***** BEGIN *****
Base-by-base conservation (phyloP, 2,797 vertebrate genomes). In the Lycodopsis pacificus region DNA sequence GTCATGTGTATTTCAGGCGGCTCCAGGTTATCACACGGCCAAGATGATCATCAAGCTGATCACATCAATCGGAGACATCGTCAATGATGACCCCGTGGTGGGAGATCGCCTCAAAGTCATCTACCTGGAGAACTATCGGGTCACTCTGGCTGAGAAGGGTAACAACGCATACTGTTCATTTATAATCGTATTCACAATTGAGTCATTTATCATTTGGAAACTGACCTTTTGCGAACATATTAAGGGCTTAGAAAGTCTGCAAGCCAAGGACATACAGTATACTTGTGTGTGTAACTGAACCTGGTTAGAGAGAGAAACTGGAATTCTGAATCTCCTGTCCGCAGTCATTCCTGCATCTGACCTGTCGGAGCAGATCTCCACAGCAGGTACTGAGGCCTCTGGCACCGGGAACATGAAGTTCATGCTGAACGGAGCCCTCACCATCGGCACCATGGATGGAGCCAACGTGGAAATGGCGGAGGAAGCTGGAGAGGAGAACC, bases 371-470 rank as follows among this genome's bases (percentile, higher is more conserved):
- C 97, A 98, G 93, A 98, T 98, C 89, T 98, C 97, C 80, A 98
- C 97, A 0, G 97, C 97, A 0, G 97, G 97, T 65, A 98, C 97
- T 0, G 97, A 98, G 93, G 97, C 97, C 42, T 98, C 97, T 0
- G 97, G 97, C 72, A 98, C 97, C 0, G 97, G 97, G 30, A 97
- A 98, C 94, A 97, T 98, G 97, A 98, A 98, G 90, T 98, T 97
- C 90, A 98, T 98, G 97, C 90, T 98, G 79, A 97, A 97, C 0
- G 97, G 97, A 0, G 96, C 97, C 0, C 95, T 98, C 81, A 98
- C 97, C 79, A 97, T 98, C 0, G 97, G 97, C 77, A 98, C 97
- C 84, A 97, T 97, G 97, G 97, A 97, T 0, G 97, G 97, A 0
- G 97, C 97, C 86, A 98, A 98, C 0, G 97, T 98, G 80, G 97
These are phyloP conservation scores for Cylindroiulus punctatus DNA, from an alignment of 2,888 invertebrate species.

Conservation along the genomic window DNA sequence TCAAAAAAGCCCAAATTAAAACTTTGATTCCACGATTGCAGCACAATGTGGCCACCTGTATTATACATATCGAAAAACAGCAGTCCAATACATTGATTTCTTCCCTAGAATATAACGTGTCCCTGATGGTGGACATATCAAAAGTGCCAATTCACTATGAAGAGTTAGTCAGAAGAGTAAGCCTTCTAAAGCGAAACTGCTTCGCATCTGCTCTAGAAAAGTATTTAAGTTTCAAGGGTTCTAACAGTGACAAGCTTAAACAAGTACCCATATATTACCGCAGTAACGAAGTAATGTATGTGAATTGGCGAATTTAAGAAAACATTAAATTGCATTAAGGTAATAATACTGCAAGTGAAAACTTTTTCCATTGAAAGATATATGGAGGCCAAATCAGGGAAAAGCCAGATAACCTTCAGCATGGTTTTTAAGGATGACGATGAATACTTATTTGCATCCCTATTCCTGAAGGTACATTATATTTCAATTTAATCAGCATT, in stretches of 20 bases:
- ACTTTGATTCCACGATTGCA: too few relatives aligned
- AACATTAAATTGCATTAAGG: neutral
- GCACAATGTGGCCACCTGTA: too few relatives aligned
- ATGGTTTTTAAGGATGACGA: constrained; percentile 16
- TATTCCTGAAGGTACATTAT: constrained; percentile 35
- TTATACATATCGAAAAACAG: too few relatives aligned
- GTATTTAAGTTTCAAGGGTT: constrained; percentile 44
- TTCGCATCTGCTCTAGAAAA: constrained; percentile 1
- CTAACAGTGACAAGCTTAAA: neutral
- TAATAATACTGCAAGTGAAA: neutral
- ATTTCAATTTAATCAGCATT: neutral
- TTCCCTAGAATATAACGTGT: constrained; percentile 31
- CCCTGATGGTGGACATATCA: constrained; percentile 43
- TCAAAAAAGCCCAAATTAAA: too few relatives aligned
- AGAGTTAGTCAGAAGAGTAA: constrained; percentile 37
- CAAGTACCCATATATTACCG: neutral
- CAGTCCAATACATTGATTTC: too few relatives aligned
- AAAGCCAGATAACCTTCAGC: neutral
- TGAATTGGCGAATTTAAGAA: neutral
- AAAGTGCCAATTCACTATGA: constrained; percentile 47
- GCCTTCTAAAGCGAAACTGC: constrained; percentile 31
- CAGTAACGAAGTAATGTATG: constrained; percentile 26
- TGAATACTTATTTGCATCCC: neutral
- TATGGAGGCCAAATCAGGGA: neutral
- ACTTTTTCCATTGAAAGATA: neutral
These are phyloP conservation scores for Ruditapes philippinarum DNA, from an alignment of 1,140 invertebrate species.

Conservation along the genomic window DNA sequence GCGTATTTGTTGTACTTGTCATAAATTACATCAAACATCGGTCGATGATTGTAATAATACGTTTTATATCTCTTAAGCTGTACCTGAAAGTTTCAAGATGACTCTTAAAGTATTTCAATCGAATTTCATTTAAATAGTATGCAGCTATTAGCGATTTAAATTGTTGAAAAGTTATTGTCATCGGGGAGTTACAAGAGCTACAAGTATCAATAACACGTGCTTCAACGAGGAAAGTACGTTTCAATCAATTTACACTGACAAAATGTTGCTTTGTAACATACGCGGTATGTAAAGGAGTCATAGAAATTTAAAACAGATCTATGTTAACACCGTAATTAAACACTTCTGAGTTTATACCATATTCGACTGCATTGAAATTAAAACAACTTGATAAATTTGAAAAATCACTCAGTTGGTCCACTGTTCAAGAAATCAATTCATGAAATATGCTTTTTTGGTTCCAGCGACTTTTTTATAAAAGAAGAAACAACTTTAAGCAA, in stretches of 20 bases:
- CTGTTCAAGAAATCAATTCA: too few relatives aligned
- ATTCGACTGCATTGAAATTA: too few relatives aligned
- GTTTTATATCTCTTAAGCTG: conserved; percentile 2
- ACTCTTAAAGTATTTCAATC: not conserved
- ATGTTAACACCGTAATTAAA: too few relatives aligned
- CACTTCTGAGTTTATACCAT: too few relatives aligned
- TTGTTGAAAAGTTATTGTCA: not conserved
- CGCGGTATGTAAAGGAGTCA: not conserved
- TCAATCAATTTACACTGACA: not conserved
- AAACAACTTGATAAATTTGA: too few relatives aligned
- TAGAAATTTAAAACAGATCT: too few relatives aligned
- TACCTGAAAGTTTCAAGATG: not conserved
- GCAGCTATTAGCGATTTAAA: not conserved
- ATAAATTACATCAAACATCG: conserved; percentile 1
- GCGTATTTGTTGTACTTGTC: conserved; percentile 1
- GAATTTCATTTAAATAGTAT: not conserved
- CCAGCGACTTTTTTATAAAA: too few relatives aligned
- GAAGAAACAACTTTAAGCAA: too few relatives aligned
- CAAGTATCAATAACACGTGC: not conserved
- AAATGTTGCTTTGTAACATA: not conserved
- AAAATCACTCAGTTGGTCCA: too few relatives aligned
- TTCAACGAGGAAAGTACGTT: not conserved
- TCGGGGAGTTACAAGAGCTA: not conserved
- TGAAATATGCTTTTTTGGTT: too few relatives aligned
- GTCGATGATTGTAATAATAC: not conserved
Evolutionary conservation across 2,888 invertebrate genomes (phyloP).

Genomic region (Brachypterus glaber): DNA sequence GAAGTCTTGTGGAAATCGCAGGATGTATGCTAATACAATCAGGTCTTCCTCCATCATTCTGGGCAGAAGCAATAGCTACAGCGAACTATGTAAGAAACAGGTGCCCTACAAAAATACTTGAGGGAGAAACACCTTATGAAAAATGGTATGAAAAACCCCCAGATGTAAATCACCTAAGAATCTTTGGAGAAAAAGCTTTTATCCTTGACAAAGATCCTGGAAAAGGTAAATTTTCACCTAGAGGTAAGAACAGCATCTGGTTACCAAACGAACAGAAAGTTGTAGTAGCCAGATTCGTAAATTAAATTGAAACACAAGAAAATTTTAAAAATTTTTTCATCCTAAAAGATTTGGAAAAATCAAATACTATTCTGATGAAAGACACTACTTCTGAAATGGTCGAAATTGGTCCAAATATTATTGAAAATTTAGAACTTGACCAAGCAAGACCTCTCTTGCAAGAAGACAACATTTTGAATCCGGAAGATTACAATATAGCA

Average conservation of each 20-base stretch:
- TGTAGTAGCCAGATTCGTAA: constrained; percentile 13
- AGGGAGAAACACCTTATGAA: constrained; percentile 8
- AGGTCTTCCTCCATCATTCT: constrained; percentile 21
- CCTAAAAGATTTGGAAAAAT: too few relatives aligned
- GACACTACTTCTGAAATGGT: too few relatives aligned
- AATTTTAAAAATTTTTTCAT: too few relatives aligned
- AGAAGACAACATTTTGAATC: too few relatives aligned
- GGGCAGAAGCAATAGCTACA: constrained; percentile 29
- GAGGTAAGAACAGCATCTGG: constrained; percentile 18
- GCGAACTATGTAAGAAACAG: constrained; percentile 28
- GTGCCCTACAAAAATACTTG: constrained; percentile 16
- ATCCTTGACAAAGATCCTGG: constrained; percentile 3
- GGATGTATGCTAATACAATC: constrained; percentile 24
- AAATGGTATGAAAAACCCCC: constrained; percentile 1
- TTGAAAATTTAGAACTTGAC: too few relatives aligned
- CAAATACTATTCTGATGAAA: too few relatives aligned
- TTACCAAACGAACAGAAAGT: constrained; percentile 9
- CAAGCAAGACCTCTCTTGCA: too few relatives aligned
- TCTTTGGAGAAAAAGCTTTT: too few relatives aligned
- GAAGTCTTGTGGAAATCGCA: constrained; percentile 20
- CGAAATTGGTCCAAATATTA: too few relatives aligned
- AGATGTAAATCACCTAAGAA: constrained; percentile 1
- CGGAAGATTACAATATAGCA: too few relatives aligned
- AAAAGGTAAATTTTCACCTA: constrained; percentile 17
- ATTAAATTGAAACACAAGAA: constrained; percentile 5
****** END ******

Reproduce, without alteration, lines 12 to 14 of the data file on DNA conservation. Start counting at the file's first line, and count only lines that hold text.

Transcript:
These are phyloP conservation scores for Cylindroiulus punctatus DNA, from an alignment of 2,888 invertebrate species.

Conservation along the genomic window DNA sequence TCAAAAAAGCCCAAATTAAAACTTTGATTCCACGATTGCAGCACAATGTGGCCACCTGTATTATACATATCGAAAAACAGCAGTCCAATACATTGATTTCTTCCCTAGAATATAACGTGTCCCTGATGGTGGACATATCAAAAGTGCCAATTCACTATGAAGAGTTAGTCAGAAGAGTAAGCCTTCTAAAGCGAAACTGCTTCGCATCTGCTCTAGAAAAGTATTTAAGTTTCAAGGGTTCTAACAGTGACAAGCTTAAACAAGTACCCATATATTACCGCAGTAACGAAGTAATGTATGTGAATTGGCGAATTTAAGAAAACATTAAATTGCATTAAGGTAATAATACTGCAAGTGAAAACTTTTTCCATTGAAAGATATATGGAGGCCAAATCAGGGAAAAGCCAGATAACCTTCAGCATGGTTTTTAAGGATGACGATGAATACTTATTTGCATCCCTATTCCTGAAGGTACATTATATTTCAATTTAATCAGCATT, in stretches of 20 bases:
- ACTTTGATTCCACGATTGCA: too few relatives aligned